Trump’s verbal attacks led the press-advocacy organization Reporters Without Borders to lower the United States’ standing in its annual international press-freedom index. It ranked the United States 43rd out of 180 nations in its survey, placing it two spots lower than a year earlier and ranking the United States just behind Burkina Faso for government restrictions and threats against the news media.

(NBC Montana)

“The election of the 45th president of the United States set off a witchhunt against journalists,” it said. “Donald Trump’s repeated diatribes against the Fourth Estate and its representatives — accusing them of being ‘among the most dishonest human beings on earth’ and of deliberately spreading ‘fake news’ — compromise a long U.S. tradition of defending freedom of expression.”

It added that Trump’s “hate speech” helped unleash attacks on the media “almost everywhere in the world,” including in countries with long democratic traditions, such as Britain, France and Italy.

“There is definitely a direct correlation between more aggressive rhetoric toward the press and this shocking incident,” Delphine Halgand, the group’s North American director, said in an interview, referring to the Montana episode. “When you hear people at the highest levels insulting and targeting [journalists], it’s not a surprise that other politicians turn these words toward violence. We’ve reached a new level in this game of war against the news media.”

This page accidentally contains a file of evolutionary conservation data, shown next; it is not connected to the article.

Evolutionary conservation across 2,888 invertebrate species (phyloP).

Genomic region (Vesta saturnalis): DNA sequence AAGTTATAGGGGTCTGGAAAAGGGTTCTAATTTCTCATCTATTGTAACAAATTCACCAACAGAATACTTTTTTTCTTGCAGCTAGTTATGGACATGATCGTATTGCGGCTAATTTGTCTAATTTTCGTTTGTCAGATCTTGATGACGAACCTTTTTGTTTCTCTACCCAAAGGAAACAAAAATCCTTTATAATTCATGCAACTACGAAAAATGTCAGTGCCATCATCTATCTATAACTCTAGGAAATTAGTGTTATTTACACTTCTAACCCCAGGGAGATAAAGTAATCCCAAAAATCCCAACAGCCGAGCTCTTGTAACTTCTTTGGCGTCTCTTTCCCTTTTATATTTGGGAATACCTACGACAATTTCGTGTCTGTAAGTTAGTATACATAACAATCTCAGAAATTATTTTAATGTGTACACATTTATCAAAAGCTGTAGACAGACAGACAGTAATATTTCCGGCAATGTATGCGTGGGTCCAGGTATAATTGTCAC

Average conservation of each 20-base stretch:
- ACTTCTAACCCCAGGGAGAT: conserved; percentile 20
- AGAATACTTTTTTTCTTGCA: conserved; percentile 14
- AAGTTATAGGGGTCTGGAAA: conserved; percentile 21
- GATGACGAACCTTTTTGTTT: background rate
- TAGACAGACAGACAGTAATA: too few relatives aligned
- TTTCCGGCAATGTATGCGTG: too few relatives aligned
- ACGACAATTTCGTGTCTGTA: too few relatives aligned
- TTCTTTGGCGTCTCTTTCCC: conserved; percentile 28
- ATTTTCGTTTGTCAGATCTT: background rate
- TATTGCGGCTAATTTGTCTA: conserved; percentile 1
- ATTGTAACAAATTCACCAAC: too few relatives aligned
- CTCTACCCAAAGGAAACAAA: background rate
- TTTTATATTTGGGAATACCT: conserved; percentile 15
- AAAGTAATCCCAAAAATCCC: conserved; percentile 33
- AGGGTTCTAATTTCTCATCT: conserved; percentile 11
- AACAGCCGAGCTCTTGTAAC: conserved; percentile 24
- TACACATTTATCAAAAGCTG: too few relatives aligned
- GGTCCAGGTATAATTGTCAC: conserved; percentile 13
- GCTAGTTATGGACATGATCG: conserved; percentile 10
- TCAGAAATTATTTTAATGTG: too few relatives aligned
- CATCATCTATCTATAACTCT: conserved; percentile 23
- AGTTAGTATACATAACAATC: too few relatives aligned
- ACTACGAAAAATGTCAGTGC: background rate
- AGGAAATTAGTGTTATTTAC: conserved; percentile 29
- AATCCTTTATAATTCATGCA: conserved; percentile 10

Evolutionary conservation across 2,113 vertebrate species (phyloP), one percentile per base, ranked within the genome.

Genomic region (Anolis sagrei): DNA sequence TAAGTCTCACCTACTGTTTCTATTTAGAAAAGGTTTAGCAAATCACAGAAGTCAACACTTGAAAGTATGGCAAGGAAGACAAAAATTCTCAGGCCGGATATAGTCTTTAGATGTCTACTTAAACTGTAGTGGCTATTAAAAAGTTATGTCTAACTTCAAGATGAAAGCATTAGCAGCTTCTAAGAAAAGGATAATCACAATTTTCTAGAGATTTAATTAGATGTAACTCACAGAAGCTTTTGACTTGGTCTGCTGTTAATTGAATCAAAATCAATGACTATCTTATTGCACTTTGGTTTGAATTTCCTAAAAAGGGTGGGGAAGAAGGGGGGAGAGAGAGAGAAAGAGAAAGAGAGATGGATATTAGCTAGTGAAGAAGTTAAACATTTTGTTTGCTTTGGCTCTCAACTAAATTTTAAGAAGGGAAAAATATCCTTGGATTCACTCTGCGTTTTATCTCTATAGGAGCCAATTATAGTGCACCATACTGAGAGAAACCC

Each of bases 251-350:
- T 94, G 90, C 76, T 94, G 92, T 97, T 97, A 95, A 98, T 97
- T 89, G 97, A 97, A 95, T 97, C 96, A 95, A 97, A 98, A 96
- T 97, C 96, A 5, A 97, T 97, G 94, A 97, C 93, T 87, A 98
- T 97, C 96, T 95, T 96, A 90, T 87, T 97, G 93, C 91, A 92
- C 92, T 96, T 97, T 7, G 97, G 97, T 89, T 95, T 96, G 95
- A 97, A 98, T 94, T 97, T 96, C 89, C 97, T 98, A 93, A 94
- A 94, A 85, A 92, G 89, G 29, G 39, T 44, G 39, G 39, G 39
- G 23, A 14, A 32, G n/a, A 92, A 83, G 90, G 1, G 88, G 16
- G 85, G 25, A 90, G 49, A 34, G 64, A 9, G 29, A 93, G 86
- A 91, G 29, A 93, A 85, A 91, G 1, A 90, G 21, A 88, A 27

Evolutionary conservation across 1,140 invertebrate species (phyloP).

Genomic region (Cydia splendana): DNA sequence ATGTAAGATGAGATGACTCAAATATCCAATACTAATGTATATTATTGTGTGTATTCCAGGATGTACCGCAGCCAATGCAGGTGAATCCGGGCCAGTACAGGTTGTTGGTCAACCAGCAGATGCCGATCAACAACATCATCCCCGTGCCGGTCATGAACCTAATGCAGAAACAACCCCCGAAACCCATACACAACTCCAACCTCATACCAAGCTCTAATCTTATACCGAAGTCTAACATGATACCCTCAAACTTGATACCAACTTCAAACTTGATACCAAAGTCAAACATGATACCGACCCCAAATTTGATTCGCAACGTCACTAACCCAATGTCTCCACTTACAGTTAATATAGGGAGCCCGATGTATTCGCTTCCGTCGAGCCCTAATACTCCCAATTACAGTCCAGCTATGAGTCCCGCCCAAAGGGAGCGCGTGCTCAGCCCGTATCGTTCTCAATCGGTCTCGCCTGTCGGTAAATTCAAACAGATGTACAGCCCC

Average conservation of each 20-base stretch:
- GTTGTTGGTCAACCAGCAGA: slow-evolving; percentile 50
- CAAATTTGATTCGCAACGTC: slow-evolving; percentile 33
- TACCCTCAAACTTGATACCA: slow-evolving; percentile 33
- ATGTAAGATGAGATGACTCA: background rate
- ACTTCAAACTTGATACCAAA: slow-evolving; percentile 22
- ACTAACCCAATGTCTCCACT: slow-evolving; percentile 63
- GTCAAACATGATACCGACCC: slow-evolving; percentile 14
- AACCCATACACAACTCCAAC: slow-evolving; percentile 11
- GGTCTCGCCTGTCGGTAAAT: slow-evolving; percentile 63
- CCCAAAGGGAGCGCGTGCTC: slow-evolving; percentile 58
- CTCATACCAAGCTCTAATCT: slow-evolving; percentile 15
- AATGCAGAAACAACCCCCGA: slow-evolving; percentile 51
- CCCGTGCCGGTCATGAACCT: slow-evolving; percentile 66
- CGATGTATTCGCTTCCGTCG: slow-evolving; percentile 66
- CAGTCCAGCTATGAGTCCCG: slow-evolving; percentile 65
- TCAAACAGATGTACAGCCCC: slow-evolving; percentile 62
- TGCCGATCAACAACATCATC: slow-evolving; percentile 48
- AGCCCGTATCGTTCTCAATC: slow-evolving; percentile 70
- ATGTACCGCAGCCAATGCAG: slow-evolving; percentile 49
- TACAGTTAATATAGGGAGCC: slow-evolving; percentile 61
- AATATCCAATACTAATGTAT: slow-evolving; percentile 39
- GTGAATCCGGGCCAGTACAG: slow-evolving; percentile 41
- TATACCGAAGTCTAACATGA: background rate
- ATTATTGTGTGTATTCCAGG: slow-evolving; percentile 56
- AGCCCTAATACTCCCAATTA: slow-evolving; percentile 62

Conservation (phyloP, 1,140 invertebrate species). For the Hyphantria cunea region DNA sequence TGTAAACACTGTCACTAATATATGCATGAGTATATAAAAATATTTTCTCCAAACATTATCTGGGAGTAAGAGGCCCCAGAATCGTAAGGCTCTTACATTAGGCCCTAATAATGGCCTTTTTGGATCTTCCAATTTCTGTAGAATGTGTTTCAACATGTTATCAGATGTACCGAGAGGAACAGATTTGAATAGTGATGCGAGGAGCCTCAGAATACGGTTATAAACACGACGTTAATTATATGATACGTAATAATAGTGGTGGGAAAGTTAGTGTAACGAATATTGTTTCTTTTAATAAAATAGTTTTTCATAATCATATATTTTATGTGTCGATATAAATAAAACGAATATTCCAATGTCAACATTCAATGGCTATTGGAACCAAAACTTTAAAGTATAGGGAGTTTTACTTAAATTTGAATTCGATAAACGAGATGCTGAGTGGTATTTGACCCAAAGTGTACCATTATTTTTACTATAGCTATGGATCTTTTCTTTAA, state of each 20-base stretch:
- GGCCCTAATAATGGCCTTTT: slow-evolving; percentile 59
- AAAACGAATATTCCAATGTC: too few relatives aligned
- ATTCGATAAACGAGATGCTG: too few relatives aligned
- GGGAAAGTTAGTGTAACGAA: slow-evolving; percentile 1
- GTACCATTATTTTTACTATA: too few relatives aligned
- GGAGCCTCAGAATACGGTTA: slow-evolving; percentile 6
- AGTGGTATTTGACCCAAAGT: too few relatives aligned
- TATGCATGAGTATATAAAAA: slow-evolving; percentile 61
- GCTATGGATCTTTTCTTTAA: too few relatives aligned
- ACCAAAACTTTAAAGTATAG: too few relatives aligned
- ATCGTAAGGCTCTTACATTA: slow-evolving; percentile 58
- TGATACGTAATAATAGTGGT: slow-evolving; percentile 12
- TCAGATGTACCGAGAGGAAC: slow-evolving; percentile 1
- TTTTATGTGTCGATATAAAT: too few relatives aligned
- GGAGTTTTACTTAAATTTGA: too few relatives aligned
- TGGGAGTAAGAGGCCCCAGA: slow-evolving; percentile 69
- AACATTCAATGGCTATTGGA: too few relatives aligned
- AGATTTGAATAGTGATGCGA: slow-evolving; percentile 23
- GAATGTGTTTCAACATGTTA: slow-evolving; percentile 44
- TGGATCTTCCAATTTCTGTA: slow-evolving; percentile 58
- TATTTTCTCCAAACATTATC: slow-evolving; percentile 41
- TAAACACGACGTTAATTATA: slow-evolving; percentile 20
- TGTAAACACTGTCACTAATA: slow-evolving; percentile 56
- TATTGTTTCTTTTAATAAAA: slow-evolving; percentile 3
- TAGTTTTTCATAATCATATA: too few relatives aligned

The Committee to Protect Journalists said Thursday that Gianforte’s alleged assault of Jacobs “sends an unacceptable signal that physical assault is an appropriate response to unwanted questioning by a journalist.”

The National Press Club’s president, Jeff Ballou, called Trump’s statements “part and parcel of a pattern that has been happening to journalists.” Presidents George W. Bush and Barack Obama criticized and even indicted journalists, he said, “but this president is upfront about [his hostility]. He has set an example that has given a license to people to have an open season on journalists.”

While physical attacks against journalists are relatively rare in American history, they aren’t unknown. Perhaps most infamously, Arizona Republic investigative reporter Don Bolles was killed in 1976 in a car bombing linked to his reporting on organized crime.

In a lesser-known incident, Sen. Joseph McCarthy (R-Wis.) physically attacked syndicated newspaper columnist Drew Pearson in the cloakroom of a Washington social club one night in 1950, recalled media historian W. Joseph Campbell of American University. McCarthy was peeved over Pearson’s columns attacking him as a bully and demagogue for his crusade to root out communist sympathizers in the federal government. (The fight was broken up by a young senator named Richard Nixon.)

McCarthy wasn’t charged, but Pearson may have ultimately had the last word, notes Campbell. McCarthy was censured by the Senate in 1954, one of the few to be disciplined this way, amid relentlessly negative coverage by Pearson and other journalists.